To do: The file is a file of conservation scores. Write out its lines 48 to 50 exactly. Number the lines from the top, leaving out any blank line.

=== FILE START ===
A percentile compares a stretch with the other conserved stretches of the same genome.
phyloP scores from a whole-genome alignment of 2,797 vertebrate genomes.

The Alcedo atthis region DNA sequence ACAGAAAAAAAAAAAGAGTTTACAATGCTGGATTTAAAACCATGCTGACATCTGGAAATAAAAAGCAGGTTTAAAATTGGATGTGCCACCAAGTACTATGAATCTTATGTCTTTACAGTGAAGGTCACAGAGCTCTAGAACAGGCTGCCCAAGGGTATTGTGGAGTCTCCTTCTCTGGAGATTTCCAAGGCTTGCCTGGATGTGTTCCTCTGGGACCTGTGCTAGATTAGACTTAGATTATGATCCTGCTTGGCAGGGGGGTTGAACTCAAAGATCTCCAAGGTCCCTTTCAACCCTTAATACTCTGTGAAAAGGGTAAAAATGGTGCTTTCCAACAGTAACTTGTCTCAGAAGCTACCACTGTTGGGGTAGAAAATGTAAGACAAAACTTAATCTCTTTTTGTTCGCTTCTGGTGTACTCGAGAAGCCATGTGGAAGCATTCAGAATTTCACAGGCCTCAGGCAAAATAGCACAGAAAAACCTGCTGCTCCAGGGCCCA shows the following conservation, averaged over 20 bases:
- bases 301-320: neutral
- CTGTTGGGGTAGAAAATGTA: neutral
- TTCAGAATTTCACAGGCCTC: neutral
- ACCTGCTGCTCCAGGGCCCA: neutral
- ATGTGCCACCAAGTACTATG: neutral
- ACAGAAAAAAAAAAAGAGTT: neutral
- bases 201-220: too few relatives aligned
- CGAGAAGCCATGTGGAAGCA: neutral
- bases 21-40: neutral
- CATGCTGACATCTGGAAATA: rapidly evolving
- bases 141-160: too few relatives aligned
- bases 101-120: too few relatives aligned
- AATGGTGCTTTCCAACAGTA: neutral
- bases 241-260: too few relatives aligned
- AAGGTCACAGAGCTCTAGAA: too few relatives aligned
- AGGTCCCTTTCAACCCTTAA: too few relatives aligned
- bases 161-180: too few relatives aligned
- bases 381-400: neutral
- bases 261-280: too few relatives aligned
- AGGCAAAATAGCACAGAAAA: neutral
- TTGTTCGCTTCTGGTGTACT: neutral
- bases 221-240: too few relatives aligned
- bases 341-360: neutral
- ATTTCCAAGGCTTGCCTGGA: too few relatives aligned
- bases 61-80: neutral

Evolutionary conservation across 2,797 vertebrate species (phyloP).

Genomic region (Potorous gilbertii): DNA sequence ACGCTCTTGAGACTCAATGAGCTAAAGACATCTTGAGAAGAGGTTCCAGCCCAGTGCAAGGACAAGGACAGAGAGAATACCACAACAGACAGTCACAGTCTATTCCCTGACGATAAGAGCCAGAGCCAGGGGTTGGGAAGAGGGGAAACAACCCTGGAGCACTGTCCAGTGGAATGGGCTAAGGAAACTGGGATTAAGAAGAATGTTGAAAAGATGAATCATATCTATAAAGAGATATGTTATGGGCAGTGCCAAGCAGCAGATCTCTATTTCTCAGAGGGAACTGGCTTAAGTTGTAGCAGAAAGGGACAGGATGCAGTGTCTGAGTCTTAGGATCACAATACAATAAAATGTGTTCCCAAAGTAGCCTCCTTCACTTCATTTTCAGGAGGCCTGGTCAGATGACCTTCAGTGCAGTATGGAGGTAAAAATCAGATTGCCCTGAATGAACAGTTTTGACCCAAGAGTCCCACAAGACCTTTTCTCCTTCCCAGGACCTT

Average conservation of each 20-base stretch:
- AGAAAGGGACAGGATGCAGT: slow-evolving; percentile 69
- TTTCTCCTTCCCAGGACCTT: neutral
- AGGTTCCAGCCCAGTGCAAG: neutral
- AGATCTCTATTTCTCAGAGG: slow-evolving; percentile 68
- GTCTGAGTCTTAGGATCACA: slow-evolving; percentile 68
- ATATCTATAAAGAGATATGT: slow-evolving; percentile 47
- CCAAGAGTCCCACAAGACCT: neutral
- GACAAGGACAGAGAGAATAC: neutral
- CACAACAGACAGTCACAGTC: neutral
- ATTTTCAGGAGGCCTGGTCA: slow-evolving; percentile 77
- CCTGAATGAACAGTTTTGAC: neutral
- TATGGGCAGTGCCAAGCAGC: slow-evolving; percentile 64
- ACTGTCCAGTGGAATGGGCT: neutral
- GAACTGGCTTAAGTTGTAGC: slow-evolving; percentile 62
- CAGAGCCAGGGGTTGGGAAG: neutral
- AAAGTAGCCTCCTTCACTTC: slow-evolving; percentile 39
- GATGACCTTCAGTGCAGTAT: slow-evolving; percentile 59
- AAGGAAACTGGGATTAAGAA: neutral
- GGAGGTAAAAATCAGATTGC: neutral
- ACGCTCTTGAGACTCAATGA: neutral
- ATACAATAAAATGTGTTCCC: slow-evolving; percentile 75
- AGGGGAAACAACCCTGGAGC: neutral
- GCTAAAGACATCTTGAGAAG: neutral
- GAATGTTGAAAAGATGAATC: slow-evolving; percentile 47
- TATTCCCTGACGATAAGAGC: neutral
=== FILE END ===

- GATGACCTTCAGTGCAGTAT: slow-evolving; percentile 59
- AAGGAAACTGGGATTAAGAA: neutral
- GGAGGTAAAAATCAGATTGC: neutral